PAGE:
I like the dw-Link more than Horst link or monopivot or any other suspension so far that I've tried or can imagine because it rides super smooth and stable without undesirable pedal feedback. So I can tune only enough damping for trail condition without compromising bump compliance for firmer pedaling stability as needed by the Turner bikes and just about all others.

    The 5-Spot is a great bike, in my top 3 or 4 of favorite trail bikes. The Mojo is noticeably better performing with no downside compared to the Spot.

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    Another veteran 5-Spot rider that thinks the Mojo blows it away! Still ride the 5-Spot occaisionally (it's set up for winter use) but much prefer the Mojo for all the reasons mentioned above. Would also add that the Mojo carves singletrack like no other bike, springing out of corners a bit like a carving ski!

  7. #7
    Don't be a sheep
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    Quote Originally Posted by derby
    The 5-Spot is a great bike, in my top 3 or 4 of favorite trail bikes. The Mojo is noticeably better performing with no downside compared to the Spot.
    You mean other than being way flexier?
    "Do not touch the trim"

  8. #8
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    Quote Originally Posted by Rivet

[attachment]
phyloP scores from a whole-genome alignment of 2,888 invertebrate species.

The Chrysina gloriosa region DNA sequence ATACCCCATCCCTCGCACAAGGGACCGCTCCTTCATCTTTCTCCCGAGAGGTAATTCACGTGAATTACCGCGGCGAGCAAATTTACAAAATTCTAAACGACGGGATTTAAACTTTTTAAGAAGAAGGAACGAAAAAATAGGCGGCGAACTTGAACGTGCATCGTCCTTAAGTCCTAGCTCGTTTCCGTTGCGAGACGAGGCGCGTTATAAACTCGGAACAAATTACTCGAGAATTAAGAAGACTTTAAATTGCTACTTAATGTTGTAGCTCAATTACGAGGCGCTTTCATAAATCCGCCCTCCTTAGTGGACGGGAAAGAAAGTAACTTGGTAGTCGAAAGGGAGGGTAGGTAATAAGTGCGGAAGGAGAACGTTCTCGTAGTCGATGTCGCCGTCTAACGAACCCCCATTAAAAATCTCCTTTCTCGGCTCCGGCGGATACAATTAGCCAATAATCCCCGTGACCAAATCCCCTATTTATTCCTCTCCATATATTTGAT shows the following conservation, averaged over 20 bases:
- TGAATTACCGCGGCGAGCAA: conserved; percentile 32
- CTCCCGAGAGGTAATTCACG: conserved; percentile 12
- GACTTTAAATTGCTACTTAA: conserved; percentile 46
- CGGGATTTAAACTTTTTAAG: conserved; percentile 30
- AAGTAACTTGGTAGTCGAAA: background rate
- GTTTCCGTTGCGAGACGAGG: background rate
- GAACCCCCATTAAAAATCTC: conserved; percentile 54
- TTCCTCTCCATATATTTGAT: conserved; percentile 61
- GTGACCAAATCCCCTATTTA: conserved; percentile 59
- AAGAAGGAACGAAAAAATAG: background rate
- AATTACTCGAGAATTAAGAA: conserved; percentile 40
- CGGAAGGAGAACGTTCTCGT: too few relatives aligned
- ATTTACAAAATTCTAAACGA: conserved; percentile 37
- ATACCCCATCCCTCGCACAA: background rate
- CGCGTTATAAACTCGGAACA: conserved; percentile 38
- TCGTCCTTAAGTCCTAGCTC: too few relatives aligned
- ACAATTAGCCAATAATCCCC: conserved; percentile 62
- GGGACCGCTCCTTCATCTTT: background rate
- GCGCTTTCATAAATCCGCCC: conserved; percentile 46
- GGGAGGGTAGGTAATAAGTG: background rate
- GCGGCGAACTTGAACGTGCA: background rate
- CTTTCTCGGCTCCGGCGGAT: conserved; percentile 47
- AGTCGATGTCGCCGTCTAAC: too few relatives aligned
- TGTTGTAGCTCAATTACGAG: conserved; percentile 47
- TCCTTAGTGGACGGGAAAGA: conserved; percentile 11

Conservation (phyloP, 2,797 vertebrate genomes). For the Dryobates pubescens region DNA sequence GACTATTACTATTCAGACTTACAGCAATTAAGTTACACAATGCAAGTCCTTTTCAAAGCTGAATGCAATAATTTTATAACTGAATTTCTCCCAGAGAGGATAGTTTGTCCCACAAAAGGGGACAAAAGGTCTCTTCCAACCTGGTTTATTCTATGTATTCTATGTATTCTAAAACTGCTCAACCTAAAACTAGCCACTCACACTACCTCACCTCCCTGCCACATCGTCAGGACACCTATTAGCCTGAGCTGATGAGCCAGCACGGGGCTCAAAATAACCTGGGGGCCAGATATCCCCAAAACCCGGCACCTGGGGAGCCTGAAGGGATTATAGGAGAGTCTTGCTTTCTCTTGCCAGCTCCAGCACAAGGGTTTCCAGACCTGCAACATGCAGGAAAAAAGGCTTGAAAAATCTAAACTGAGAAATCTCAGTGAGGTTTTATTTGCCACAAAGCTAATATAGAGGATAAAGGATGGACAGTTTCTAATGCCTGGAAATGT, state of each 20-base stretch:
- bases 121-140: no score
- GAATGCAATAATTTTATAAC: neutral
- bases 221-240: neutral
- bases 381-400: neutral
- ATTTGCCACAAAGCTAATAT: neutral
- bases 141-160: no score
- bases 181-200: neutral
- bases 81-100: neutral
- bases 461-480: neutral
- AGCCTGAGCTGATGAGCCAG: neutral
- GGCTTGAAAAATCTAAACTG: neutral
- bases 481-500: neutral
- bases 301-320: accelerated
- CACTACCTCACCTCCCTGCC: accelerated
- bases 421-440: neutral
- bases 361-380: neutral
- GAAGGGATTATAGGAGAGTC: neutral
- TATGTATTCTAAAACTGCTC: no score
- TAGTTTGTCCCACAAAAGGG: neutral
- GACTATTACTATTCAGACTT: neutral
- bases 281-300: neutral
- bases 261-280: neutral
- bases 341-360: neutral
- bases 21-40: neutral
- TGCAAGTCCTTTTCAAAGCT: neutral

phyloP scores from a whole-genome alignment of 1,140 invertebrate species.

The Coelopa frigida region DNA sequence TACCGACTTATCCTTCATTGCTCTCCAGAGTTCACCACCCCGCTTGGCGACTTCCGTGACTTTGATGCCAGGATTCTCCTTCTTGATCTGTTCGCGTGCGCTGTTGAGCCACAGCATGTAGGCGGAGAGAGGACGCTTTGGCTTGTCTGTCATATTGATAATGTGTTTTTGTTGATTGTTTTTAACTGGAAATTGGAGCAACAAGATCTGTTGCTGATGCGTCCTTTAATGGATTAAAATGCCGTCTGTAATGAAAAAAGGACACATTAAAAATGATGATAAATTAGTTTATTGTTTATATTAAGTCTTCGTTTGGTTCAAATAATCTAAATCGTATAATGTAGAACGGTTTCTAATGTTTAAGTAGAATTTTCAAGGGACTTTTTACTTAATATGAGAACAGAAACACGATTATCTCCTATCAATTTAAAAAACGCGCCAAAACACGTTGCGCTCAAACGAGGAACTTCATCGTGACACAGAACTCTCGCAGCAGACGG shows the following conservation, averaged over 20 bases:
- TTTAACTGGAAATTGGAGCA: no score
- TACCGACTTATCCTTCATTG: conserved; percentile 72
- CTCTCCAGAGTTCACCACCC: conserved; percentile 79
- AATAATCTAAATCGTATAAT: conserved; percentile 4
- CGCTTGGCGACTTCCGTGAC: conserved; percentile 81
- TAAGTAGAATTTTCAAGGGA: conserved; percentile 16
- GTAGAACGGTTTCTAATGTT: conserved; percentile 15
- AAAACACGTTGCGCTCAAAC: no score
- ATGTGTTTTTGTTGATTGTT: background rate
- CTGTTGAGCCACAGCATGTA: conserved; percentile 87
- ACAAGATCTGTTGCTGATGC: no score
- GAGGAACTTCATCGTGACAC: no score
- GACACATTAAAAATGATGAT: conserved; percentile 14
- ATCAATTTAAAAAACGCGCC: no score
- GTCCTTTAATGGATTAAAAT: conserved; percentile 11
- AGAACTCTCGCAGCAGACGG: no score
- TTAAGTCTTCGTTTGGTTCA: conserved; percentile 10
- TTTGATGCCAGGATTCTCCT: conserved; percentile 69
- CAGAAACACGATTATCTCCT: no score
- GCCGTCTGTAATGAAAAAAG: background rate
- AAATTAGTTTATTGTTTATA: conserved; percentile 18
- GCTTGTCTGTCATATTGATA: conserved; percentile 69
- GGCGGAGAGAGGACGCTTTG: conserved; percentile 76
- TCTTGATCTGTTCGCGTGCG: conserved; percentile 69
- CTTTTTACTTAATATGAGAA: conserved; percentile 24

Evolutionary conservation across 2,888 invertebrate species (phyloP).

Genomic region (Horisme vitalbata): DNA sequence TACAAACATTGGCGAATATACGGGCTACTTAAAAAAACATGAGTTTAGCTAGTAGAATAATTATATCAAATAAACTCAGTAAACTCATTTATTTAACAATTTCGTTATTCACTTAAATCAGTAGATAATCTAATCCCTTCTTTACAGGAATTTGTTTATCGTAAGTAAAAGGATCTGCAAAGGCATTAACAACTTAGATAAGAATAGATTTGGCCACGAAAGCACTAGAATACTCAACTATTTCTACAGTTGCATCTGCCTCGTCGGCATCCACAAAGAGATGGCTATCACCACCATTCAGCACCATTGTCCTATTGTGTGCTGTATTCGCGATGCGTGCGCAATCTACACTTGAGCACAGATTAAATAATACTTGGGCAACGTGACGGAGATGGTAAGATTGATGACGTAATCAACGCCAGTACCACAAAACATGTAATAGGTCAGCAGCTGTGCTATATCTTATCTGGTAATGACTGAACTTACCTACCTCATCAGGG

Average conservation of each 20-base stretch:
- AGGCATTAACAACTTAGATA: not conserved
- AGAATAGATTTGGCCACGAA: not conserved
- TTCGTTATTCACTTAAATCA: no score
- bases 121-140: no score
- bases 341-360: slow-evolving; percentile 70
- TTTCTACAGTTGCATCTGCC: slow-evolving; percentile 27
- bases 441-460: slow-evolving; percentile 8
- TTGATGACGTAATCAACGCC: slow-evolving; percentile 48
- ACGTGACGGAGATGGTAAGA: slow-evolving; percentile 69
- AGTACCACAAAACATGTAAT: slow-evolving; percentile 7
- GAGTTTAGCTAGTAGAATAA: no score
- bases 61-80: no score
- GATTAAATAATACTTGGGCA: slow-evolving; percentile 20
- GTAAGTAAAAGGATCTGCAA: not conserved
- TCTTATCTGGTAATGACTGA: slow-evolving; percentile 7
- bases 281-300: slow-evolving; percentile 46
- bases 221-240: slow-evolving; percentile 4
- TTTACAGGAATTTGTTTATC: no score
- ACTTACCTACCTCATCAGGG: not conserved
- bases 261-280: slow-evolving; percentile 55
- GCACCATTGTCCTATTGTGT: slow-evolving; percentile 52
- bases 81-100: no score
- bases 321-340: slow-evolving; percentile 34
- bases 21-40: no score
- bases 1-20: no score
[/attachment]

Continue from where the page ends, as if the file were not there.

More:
You mean other than being way flexier?
    I think that Ray has made it abundantly clear that any "flex" that he perceives is something that adds to his experience. Its obvious from what i read from him that he likes the bike the way it is. Seeing as we are talking about opinons here I don't see what the issue is. His opinion is his opinion.

    I've ridden plenty of bikes with a heck of a lot more "flex" than my Mojo, I think that the bike rides absolutely great and never for a second have I considered it "flexy" to a detriment. Just my opinion though. I'm 5'11" 165 and like to shred the gnar.. hah
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    Can't be done

    Quote Originally Posted by Rivet
    You mean other than being way flexier?
    You can always count on some meaningless comment form a Turner fan. Side by side on the trail I could not tell the difference between my 5-spot and the Mojo when it coame to tracking straight (besides the Mojo working better on some types of downhill, but that is the DW-link).

    But to the point: the idea that you can evaluate "flex" of a frame by grabbing the stays, or the front or whatever is nonsense. What you are evaluating is at most your flesh reaction to the applied pressure

    Even if you were able to measure "flex" (and more important, as I said before, "reflex") using a machine you would need a theory to map those measurements to the trail ... which not many of us have ... last time I checked
    Last edited by Davide; 01-25-2008 at 09:31 PM.

  10. #10
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    Quote Originally Posted by Rivet
    You mean other than being way flexier?
    What are your numbers? I found some flex difference but not huge as you say.

    I’ve already gone over this argument and found the Mojo’s minor amount of flex turns out to be a performance benefit due to the damping nature of carbon fiber and how the minor damped flex has been designed.